Trip to NYC puts theory into practice for 32 York theatre students

A group of students from the School of the Arts, Media, Performance & Design (AMPD) had the experience of a lifetime when they travelled to New York City last semester to see Sleep No More by the U.K.-based production company Punchdrunk and Deaf West Theater’s Spring Awakening.

The 32 students were accompanied by AMPD theatre Professors Gwenyth Dobie, Ian Garrett and Laura Levin. The trip gave the students an opportunity to apply the theories they had learned in the lecture hall in an experiential education setting.

Professor Gwen Dobie (right) with students outside the Deaf West Theatre in New York City
Professor Gwen Dobie (right) with students and faculty outside the Deaf West Theatre in New York City

Sleep No More, which premiered in 2003 in London, has been running in New York City since 2011 to sold-out crowds. The production features roaming audiences who experience storytelling inside theatrical worlds. In Levin’s book Performing Ground: Space, Camouflage and the Art of Blending In, she discusses this unique form of this environmental theatre piece, exploring how it blurs boundaries between spectators and performers and turns the world of Shakespeare’s Macbeth into an immersive choose-your-own-adventure game. The trip to New York to see Sleep No More animated her writing and teaching with a concrete learning opportunity for the students.

The group outside the Punchdrunk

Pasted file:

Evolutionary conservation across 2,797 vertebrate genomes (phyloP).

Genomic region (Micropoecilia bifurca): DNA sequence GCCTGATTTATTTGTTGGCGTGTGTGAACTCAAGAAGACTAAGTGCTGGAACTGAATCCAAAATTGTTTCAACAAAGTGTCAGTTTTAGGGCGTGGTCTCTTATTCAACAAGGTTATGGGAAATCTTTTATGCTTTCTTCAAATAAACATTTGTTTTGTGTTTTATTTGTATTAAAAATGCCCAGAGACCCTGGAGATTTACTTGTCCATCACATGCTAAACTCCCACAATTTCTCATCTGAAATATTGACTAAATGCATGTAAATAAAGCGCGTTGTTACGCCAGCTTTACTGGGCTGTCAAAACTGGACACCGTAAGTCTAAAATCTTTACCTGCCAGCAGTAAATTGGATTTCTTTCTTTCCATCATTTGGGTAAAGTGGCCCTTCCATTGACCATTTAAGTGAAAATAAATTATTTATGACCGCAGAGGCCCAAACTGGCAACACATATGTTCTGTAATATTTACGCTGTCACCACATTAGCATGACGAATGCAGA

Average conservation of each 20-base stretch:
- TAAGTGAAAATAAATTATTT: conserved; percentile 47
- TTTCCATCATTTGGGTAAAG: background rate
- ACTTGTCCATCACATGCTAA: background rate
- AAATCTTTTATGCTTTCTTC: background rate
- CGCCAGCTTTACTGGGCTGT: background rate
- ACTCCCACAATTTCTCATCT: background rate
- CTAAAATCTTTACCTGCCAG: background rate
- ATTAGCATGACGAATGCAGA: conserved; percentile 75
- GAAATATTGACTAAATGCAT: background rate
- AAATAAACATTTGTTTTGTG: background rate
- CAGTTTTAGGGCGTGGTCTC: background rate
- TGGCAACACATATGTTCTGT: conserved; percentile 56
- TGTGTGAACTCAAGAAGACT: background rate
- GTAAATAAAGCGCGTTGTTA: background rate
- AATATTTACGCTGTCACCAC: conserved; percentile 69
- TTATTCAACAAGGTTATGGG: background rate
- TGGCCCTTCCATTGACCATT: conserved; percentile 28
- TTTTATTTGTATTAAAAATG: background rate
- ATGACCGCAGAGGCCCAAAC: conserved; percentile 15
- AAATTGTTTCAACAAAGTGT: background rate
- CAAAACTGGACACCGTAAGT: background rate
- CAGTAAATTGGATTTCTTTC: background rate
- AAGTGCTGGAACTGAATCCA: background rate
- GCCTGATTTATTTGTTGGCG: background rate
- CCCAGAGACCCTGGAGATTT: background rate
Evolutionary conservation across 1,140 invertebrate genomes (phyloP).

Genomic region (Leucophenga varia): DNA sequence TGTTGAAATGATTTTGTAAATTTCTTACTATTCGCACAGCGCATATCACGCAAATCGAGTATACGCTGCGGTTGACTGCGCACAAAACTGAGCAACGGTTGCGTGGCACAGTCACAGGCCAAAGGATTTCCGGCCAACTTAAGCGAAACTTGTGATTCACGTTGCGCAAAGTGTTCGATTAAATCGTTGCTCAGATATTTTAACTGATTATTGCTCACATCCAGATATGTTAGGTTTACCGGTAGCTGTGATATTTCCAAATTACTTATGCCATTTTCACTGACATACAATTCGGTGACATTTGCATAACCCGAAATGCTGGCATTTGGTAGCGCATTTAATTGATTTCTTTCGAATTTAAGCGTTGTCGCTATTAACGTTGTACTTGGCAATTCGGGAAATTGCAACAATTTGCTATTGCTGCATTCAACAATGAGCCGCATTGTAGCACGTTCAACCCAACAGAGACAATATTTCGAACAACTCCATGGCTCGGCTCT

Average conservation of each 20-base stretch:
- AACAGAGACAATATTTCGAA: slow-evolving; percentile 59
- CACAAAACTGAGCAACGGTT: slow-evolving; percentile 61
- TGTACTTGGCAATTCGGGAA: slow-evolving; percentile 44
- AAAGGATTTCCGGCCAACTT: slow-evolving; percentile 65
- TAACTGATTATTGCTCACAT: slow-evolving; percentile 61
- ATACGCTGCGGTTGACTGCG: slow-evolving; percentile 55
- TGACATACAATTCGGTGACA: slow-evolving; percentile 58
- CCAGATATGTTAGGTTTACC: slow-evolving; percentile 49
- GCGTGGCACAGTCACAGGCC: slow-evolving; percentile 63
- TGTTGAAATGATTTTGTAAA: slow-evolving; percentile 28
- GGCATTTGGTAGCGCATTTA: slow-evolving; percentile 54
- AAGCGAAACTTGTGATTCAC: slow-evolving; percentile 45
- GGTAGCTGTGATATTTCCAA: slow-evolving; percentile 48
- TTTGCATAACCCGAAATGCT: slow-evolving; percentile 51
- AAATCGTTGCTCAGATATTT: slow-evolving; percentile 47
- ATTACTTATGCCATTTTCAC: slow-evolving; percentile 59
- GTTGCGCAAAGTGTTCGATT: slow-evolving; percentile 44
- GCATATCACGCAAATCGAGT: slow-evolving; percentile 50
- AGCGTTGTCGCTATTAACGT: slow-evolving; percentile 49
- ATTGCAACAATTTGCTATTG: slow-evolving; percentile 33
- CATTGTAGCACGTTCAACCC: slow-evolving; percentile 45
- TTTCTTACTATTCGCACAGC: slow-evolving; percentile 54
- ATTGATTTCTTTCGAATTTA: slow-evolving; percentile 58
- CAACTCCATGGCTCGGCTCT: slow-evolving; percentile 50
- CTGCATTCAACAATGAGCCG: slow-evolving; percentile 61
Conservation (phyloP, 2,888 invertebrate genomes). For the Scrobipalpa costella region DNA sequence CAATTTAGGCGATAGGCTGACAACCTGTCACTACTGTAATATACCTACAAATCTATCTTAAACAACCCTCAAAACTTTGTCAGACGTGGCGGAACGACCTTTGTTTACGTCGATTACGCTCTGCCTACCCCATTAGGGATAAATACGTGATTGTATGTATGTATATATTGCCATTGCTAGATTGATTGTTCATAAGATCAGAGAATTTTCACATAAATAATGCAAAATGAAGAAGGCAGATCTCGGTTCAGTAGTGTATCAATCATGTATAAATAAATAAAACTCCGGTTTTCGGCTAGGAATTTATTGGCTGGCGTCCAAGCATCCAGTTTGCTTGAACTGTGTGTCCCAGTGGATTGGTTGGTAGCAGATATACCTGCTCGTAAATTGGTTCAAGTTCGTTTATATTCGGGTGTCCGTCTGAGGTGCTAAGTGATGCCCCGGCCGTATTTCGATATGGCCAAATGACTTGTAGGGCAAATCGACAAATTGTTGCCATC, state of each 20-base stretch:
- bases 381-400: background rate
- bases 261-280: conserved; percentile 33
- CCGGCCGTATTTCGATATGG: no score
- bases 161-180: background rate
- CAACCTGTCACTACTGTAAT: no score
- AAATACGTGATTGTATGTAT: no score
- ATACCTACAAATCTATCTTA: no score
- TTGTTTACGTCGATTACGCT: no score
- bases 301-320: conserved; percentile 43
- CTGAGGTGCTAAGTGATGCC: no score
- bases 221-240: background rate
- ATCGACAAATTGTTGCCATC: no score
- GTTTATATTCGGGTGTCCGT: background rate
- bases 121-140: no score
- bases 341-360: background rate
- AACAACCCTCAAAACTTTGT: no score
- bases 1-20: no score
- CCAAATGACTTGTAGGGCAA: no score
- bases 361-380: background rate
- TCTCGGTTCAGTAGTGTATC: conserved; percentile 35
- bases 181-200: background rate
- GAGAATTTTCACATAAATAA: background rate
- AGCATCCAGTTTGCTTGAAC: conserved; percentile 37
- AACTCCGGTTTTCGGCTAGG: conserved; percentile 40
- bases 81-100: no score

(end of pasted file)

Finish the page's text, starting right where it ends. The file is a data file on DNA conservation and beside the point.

The group outside Sleep No More

Sleep No More was unlike any show I have seen,” said fourth-year devised theatre student Deanna Gallati. “I appreciated the amount of time I was given to explore and soak in all that was happening. The set was amazing! It is definitely a show you need to see more than once; I know I want to go see it again from different perspectives.”

The group poses outside the theatre prior to the performance of "Spring Awakening"
The group poses outside the theatre prior to the performance of “Spring Awakening”

Garrett brought his extensive professional connections to the trip, which afforded additional opportunities to enrich the experience. The day after the performance, a talkback was organized with Nick Bruder, who played Macbeth and the Boywitch in Sleep No More, and with Tiffany Williams, who is the production’s assistant lighting director. For several hours, students spoke with Bruder and Williams about the complexities of this extraordinary show.

The following night, students attended the production of Spring Awakening by Deaf West Theater. Spring Awakening is adapted from the 19th-century German play by Frank Wedekind, which was banned after publication. Directed by Michael Arden, the primary roles are divided among deaf and hearing actors, with the deaf performers’ songs and some of their dialogue being delivered by hearing actors who double the roles. The production invites more cultural space for people with disabilities in the arts (the cast also includes an actor in a wheelchair), while also asking important questions about how interpersonal communication and physical ability are interpreted in various social contexts. (For more on Deaf West Theater’s production of Spring Awakening, see New York Magazine writer Jesse Green’s article.)

After the show, the York University students were invited to a talkback with Spring Awakening Stage Manager TJ Kearny. This was an exciting opportunity to hear about the powerful community of deaf and hearing performers. “The talkback with the stage manager after the show was a lovely bonus,” said fourth-year devised theatre student Chi-Chi Onuah. “I very much enjoyed getting to learn more about this show and how it incorporated American sign language into every aspect of production.”

Every year, the Department of Theatre forms a focused research question and theme, which acts as a cornerstone for discussion in classes and Theatre@York play selection. The production of Spring Awakening brings focus to next year’s theme of “Extraordinary Lives: Difference and Disability.”